from another time

The trip back from Whakatane to Rotorua had a distinctly Jurassic-Park-jungle-chase feel to it; pouring rain, whipping wind, mud slides across the roads and a mild feeling of impending doom.

Arriving in Rotorua where the weather wasn't as bad it was only a matter of following the steam to find interesting examples of just how active the planet really is. Anyone I've spoken to who has been to Rotorua has always reduced it to one thing: its smell. While it's true that the place has a strong and inescapable smell of sulphur it's a bit unfair to point to that as its defining characteristic because there are so many more memorable things if you're prepared to look around. Above is a good example - crystal sulphur terraces in a steaming river, the source of which is boiling water spewing right out of the ground. The experience of watching mud bubble and vent steam is another amazing sight...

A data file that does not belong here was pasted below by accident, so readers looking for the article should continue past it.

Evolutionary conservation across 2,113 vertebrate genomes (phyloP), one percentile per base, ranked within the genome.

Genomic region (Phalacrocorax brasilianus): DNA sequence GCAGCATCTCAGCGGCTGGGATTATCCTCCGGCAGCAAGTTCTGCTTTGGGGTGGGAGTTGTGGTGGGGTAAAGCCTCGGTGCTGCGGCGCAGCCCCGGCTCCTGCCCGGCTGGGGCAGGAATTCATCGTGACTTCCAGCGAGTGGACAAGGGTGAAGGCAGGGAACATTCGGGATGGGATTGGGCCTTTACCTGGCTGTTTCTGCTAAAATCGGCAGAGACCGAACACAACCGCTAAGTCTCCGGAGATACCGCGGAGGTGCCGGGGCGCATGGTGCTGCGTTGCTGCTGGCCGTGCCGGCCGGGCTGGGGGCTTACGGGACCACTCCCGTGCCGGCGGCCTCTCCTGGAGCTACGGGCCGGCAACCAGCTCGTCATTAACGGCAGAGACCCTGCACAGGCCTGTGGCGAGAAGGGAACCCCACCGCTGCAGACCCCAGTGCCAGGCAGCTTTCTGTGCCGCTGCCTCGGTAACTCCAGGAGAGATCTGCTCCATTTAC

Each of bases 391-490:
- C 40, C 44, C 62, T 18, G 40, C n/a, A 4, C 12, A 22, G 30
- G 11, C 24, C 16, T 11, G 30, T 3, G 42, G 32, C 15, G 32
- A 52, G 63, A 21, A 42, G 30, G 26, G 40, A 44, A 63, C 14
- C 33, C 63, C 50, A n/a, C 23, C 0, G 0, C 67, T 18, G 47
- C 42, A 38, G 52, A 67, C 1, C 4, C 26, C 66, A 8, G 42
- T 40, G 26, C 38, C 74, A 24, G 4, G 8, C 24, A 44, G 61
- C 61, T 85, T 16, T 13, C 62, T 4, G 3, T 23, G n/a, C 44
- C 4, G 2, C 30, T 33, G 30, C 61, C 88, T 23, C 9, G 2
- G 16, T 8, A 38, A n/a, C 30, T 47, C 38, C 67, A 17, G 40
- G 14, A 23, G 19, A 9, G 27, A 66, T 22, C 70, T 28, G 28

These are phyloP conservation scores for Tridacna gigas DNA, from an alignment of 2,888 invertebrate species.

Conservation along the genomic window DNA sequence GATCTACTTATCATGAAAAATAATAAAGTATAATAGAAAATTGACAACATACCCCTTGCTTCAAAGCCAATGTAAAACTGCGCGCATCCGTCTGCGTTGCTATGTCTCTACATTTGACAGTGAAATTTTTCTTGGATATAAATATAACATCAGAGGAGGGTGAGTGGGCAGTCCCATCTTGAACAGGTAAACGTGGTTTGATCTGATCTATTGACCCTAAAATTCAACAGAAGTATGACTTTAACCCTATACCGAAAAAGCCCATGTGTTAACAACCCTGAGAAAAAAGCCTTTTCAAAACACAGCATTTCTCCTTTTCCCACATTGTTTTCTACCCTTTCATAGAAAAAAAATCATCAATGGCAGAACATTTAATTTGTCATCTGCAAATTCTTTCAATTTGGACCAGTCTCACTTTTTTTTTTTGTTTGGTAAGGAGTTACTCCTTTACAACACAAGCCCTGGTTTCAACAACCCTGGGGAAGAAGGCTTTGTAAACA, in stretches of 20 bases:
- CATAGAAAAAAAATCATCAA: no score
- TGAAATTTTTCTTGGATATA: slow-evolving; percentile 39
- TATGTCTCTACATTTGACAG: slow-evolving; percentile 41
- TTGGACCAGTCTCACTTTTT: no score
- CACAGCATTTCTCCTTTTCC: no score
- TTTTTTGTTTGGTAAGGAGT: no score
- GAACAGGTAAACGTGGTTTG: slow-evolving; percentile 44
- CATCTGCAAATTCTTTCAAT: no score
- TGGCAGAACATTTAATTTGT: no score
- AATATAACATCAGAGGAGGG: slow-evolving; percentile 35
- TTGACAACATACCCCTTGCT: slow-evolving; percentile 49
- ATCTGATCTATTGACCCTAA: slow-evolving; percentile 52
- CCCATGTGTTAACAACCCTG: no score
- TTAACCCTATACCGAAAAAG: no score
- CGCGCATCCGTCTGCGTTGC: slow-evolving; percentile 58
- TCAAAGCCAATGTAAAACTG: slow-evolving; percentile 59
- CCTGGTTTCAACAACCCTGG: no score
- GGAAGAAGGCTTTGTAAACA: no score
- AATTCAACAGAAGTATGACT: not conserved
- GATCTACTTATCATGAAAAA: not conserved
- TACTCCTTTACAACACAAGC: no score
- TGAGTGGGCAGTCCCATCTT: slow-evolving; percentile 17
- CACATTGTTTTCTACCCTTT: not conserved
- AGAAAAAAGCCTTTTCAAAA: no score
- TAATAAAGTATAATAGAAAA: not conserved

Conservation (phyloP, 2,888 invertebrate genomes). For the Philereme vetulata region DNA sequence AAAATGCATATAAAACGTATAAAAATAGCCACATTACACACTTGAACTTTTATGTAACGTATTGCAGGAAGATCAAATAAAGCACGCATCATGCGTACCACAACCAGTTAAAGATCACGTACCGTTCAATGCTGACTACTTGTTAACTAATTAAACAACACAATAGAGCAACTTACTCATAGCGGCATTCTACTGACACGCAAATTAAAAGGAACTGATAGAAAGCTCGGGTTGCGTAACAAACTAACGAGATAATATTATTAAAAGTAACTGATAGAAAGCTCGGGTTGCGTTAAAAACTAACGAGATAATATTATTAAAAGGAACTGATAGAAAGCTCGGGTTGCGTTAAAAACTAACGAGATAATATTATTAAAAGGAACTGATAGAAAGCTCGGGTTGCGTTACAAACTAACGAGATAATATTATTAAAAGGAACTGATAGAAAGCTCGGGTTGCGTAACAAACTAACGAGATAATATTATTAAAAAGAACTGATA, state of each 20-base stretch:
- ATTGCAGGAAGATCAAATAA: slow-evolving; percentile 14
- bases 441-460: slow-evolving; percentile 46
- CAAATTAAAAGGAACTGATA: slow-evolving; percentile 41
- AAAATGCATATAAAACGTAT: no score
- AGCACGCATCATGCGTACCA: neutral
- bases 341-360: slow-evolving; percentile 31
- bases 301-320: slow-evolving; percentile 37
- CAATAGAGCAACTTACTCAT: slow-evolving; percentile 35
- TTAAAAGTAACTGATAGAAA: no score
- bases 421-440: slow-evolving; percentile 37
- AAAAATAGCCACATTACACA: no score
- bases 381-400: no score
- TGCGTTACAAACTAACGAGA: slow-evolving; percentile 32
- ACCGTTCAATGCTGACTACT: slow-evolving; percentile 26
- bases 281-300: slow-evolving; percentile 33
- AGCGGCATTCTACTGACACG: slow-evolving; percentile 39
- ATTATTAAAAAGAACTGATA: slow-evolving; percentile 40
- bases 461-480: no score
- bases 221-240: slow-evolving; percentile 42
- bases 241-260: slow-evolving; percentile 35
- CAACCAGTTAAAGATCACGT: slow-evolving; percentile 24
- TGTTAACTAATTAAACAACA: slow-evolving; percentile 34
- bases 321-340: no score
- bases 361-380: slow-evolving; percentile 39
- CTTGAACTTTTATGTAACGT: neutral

people pay good money for this stuff, too

I got too close at one point and was treated to said mud being splattered over my hoodie. Never fear, it and I survived.

Best investment? AquaTech Sport Shield for my camera. It also received a serving of volcanic mud and got a good workout in the constant rain. Without it I wouldn't have been able to take 90% of the photos I took in Rotorua.

cute fumarole

This little fumarole, along with many others like it, was found in the Wai-O-Tapu Thermal Wonderland. Although there's an entry fee it's well worth the price to see things like the giant sink holes and brilliantly coloured chemical lakes. You can walk over the silica terraces and through the clouds of alkaline steam wafting from the Champagne Pool, the edges of which make it resemble a wound in the ground.

As can be seen below, part of the park was closed due to flooding from the night's rain (which in other parts of the country had fallen as massive amounts of snow that blanketed many areas down to sea level).

flooded mud pools

Not far away were the cleaner thermal springs which produce hundreds of litres per minute of clear boiling water. It's even possible to bathe in controlled areas fed from here, but I was content just to watch the water rising up from deep inside the earth.

hot and cold

Although I woke up the next morning to a brief "there's that smell again" moment, the sights of Rotorua are what really stick in my mind.